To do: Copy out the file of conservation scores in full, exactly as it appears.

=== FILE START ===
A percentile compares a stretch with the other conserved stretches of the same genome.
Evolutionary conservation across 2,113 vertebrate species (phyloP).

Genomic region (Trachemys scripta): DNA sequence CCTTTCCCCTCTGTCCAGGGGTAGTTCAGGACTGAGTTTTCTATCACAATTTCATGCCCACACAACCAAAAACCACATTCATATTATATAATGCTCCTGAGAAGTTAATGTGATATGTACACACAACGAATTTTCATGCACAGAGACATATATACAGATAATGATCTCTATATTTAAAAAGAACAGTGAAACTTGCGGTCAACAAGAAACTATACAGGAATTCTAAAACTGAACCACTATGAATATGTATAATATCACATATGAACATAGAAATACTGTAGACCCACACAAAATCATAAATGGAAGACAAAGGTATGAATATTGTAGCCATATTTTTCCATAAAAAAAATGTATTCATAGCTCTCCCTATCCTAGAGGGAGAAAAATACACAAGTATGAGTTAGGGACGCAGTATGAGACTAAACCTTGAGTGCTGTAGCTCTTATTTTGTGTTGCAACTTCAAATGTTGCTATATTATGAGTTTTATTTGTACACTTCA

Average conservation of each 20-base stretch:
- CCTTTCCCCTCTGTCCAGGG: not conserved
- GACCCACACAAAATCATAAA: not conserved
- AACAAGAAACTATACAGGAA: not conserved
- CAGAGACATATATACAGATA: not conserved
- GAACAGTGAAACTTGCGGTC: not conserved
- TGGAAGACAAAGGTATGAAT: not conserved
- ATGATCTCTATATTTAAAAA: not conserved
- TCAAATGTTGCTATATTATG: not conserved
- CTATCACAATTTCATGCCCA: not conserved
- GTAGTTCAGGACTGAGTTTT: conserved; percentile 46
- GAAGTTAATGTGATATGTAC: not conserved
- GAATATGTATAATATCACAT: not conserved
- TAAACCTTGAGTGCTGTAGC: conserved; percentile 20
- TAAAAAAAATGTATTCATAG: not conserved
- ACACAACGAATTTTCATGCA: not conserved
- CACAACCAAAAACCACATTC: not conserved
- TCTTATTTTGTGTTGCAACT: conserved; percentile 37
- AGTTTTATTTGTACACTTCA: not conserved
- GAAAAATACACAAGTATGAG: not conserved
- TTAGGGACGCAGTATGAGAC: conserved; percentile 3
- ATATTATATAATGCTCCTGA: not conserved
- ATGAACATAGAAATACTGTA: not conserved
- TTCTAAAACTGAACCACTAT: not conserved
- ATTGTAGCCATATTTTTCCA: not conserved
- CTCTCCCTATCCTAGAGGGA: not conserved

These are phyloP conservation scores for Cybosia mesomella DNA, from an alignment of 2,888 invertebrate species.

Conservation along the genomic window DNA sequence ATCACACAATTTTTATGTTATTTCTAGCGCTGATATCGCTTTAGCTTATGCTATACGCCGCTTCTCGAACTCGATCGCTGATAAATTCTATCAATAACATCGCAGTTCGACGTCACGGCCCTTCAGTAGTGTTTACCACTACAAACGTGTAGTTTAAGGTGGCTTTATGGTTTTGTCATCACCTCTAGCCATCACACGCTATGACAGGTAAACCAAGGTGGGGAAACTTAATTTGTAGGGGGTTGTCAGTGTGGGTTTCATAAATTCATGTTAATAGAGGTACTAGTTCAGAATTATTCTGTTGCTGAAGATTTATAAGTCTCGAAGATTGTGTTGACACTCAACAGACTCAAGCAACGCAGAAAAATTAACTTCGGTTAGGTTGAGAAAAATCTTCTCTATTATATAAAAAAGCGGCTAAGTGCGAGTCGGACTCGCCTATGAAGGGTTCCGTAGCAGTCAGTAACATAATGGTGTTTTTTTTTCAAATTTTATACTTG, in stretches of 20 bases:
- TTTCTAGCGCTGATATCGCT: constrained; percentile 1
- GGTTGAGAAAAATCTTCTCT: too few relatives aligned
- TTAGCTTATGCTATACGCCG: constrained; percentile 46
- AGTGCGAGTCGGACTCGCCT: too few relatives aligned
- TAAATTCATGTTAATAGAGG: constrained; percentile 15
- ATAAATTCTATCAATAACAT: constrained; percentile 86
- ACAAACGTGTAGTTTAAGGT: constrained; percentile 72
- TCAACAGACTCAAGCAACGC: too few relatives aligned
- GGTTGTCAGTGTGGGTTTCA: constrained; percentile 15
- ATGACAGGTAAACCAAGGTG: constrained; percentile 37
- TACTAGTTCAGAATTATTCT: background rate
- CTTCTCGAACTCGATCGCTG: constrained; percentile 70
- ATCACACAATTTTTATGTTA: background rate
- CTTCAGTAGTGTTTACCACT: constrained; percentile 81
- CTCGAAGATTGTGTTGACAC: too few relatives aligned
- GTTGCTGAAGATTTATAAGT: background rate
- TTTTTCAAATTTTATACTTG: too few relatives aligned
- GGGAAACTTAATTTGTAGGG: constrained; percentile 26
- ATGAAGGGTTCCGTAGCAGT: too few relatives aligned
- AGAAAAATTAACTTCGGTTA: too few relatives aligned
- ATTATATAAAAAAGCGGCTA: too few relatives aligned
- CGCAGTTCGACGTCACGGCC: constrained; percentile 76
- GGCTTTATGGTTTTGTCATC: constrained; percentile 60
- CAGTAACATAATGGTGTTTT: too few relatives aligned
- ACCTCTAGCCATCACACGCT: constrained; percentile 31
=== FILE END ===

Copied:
A percentile compares a stretch with the other conserved stretches of the same genome.
Evolutionary conservation across 2,113 vertebrate species (phyloP).

Genomic region (Trachemys scripta): DNA sequence CCTTTCCCCTCTGTCCAGGGGTAGTTCAGGACTGAGTTTTCTATCACAATTTCATGCCCACACAACCAAAAACCACATTCATATTATATAATGCTCCTGAGAAGTTAATGTGATATGTACACACAACGAATTTTCATGCACAGAGACATATATACAGATAATGATCTCTATATTTAAAAAGAACAGTGAAACTTGCGGTCAACAAGAAACTATACAGGAATTCTAAAACTGAACCACTATGAATATGTATAATATCACATATGAACATAGAAATACTGTAGACCCACACAAAATCATAAATGGAAGACAAAGGTATGAATATTGTAGCCATATTTTTCCATAAAAAAAATGTATTCATAGCTCTCCCTATCCTAGAGGGAGAAAAATACACAAGTATGAGTTAGGGACGCAGTATGAGACTAAACCTTGAGTGCTGTAGCTCTTATTTTGTGTTGCAACTTCAAATGTTGCTATATTATGAGTTTTATTTGTACACTTCA

Average conservation of each 20-base stretch:
- CCTTTCCCCTCTGTCCAGGG: not conserved
- GACCCACACAAAATCATAAA: not conserved
- AACAAGAAACTATACAGGAA: not conserved
- CAGAGACATATATACAGATA: not conserved
- GAACAGTGAAACTTGCGGTC: not conserved
- TGGAAGACAAAGGTATGAAT: not conserved
- ATGATCTCTATATTTAAAAA: not conserved
- TCAAATGTTGCTATATTATG: not conserved
- CTATCACAATTTCATGCCCA: not conserved
- GTAGTTCAGGACTGAGTTTT: conserved; percentile 46
- GAAGTTAATGTGATATGTAC: not conserved
- GAATATGTATAATATCACAT: not conserved
- TAAACCTTGAGTGCTGTAGC: conserved; percentile 20
- TAAAAAAAATGTATTCATAG: not conserved
- ACACAACGAATTTTCATGCA: not conserved
- CACAACCAAAAACCACATTC: not conserved
- TCTTATTTTGTGTTGCAACT: conserved; percentile 37
- AGTTTTATTTGTACACTTCA: not conserved
- GAAAAATACACAAGTATGAG: not conserved
- TTAGGGACGCAGTATGAGAC: conserved; percentile 3
- ATATTATATAATGCTCCTGA: not conserved
- ATGAACATAGAAATACTGTA: not conserved
- TTCTAAAACTGAACCACTAT: not conserved
- ATTGTAGCCATATTTTTCCA: not conserved
- CTCTCCCTATCCTAGAGGGA: not conserved

These are phyloP conservation scores for Cybosia mesomella DNA, from an alignment of 2,888 invertebrate species.

Conservation along the genomic window DNA sequence ATCACACAATTTTTATGTTATTTCTAGCGCTGATATCGCTTTAGCTTATGCTATACGCCGCTTCTCGAACTCGATCGCTGATAAATTCTATCAATAACATCGCAGTTCGACGTCACGGCCCTTCAGTAGTGTTTACCACTACAAACGTGTAGTTTAAGGTGGCTTTATGGTTTTGTCATCACCTCTAGCCATCACACGCTATGACAGGTAAACCAAGGTGGGGAAACTTAATTTGTAGGGGGTTGTCAGTGTGGGTTTCATAAATTCATGTTAATAGAGGTACTAGTTCAGAATTATTCTGTTGCTGAAGATTTATAAGTCTCGAAGATTGTGTTGACACTCAACAGACTCAAGCAACGCAGAAAAATTAACTTCGGTTAGGTTGAGAAAAATCTTCTCTATTATATAAAAAAGCGGCTAAGTGCGAGTCGGACTCGCCTATGAAGGGTTCCGTAGCAGTCAGTAACATAATGGTGTTTTTTTTTCAAATTTTATACTTG, in stretches of 20 bases:
- TTTCTAGCGCTGATATCGCT: constrained; percentile 1
- GGTTGAGAAAAATCTTCTCT: too few relatives aligned
- TTAGCTTATGCTATACGCCG: constrained; percentile 46
- AGTGCGAGTCGGACTCGCCT: too few relatives aligned
- TAAATTCATGTTAATAGAGG: constrained; percentile 15
- ATAAATTCTATCAATAACAT: constrained; percentile 86
- ACAAACGTGTAGTTTAAGGT: constrained; percentile 72
- TCAACAGACTCAAGCAACGC: too few relatives aligned
- GGTTGTCAGTGTGGGTTTCA: constrained; percentile 15
- ATGACAGGTAAACCAAGGTG: constrained; percentile 37
- TACTAGTTCAGAATTATTCT: background rate
- CTTCTCGAACTCGATCGCTG: constrained; percentile 70
- ATCACACAATTTTTATGTTA: background rate
- CTTCAGTAGTGTTTACCACT: constrained; percentile 81
- CTCGAAGATTGTGTTGACAC: too few relatives aligned
- GTTGCTGAAGATTTATAAGT: background rate
- TTTTTCAAATTTTATACTTG: too few relatives aligned
- GGGAAACTTAATTTGTAGGG: constrained; percentile 26
- ATGAAGGGTTCCGTAGCAGT: too few relatives aligned
- AGAAAAATTAACTTCGGTTA: too few relatives aligned
- ATTATATAAAAAAGCGGCTA: too few relatives aligned
- CGCAGTTCGACGTCACGGCC: constrained; percentile 76
- GGCTTTATGGTTTTGTCATC: constrained; percentile 60
- CAGTAACATAATGGTGTTTT: too few relatives aligned
- ACCTCTAGCCATCACACGCT: constrained; percentile 31